“Calling out oppression divides the movement. We need to all work together for the animals.”
Silencing concerns about oppressive language or tactics does not save more animals. It simply drives marginalized humans away from animal rights activism.
Some say that rather than “calling out” we should “call in,” and give offenders a chance to reflect on the harm they’ve caused rather than immediately shunning them. I agree only up to a point. If an activist has repeatedly harmed marginalized people through their statements and/or actions, they need to be publicly called out, and removed from any leadership position if applicable. This applies to micro-aggressions (such as gaslighting and tone policing) as well as overt acts like sexual harassment. To do otherwise puts the safety of vulnerable people in jeopardy.
“Talking about race is racist.”
Racism is the oppression of people of color by whites. Talking about racism is how white supremacy gets dismantled. Ignoring or downplaying racism ensures its continuance.
“I don’t see color.”
Not true or possible. I said the same myself once. I know better now.
“All lives matter.”
Appropriating a slogan created by queer black women to highlight violence against black people does nothing to save more animals. It only drives black people away from the animal rights movement. For more of what’s wrong with saying “All Lives Matter” in response to the Black Lives Matter movement, see this video (text transcript included).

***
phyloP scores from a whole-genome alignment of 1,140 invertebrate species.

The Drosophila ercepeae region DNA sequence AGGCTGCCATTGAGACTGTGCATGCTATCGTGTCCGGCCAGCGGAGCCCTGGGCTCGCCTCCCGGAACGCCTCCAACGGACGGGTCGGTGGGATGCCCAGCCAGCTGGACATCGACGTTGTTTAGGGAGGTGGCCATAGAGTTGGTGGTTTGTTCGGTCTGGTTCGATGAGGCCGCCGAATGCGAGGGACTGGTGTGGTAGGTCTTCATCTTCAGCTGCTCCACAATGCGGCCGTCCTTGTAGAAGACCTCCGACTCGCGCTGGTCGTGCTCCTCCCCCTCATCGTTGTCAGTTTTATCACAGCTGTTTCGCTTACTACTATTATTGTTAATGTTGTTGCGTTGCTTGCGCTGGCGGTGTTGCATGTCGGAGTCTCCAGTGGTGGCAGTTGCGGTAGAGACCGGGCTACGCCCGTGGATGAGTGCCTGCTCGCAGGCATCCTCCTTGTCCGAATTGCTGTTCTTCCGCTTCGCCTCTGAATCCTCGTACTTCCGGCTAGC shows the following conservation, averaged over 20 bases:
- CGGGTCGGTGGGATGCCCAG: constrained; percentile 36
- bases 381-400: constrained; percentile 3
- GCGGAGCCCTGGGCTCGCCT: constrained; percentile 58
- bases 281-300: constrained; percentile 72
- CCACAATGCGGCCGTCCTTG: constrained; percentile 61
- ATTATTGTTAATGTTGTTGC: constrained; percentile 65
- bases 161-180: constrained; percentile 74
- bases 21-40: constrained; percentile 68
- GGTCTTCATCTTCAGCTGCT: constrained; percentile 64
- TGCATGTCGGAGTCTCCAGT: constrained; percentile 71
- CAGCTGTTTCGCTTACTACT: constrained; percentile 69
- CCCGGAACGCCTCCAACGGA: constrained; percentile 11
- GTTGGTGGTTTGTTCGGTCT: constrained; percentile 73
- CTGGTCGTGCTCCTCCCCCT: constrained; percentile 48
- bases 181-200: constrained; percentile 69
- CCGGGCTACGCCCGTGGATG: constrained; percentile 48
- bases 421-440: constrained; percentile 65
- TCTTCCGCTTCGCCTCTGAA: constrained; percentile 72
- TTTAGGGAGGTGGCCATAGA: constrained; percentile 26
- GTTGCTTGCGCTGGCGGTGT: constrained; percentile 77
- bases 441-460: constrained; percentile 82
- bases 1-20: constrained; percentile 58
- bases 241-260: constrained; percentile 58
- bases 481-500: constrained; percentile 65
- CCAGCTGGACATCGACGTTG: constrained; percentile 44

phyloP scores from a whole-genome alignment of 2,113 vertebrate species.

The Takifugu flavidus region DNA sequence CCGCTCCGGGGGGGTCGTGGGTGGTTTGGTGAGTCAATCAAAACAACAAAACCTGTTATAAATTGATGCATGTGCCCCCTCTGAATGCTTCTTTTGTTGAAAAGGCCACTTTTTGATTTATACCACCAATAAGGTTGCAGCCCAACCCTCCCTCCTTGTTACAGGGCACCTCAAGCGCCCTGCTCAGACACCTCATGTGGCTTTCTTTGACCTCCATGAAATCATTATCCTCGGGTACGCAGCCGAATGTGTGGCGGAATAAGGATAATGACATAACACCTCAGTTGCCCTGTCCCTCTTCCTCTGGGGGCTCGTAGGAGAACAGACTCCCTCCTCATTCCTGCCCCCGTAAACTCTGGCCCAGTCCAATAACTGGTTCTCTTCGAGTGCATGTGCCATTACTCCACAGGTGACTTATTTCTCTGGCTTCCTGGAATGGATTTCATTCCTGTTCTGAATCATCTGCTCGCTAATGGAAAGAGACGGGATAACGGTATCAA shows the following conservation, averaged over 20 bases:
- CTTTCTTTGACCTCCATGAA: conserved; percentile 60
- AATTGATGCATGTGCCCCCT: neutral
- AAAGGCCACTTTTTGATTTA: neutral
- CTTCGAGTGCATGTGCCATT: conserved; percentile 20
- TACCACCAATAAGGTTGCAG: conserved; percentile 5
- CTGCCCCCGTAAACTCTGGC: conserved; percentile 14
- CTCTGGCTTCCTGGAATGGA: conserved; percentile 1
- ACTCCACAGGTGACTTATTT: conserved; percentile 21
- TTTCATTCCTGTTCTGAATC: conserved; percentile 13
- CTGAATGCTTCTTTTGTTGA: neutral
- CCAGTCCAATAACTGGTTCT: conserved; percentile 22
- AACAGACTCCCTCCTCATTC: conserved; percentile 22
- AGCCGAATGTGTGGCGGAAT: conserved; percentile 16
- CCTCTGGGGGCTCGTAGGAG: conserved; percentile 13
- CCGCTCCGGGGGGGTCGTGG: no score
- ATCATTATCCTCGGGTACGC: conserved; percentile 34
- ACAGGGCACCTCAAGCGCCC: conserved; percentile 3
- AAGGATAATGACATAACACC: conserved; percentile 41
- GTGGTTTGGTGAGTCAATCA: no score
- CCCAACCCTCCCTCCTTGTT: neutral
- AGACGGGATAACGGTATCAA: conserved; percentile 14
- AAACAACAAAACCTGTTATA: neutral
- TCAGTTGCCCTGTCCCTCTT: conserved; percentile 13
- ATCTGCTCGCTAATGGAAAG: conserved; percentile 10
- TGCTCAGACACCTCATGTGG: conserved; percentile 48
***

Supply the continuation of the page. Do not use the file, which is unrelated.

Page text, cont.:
“There is no (racism/sexism/other human oppression) in the animal rights movement.”
According to whom? Anyone stating this seriously needs to examine their own privileges.
“There is no (racism/sexism/heterosexism/ableism) in the animal rights movement, according to (this one black/gay/female/disabled activist I know).”
Variation on the above. Folks of all backgrounds have different opinions. But if anyone speaks out about being oppressed, they should be taken seriously, and not dismissed just because another member of their gender or ethnic group had a different experience.
“There is no (racism/sexism/other human oppression) in my particular vegan/animal rights group.”
Again, according to whom? Every group in the USA, regardless of size, is operating under a patriarchal, hetero- and cissexist, white supremacist culture. To counteract this requires deliberate work, which includes having marginalized people in active leadership roles. Simply stating that a group is intersectional is an empty promise.
“No true vegan is (racist/sexist/otherwise oppressive).”
Who gets to decide what a “true” vegan is, or who can rightfully display that label? Veganism is currently seen as merely a dietary choice by the majority of US-Americans, who know nothing about the internal debates in the animal rights movement. Focusing on the “vegan” label as a badge of anti-oppression does not help save more animals or humans.
For more essays on human oppression in the animal rights movement (and what to do about it), I recommend the following sites: Aphro-ism, Sistah Vegan Project, Striving with Systems, and Vegan Feminist Network. More sites about related topics are on my links page.
* As I’ve written previously, intersectionality has become something of a buzzword. Putting anti-oppression into practice is more important than using that specific term.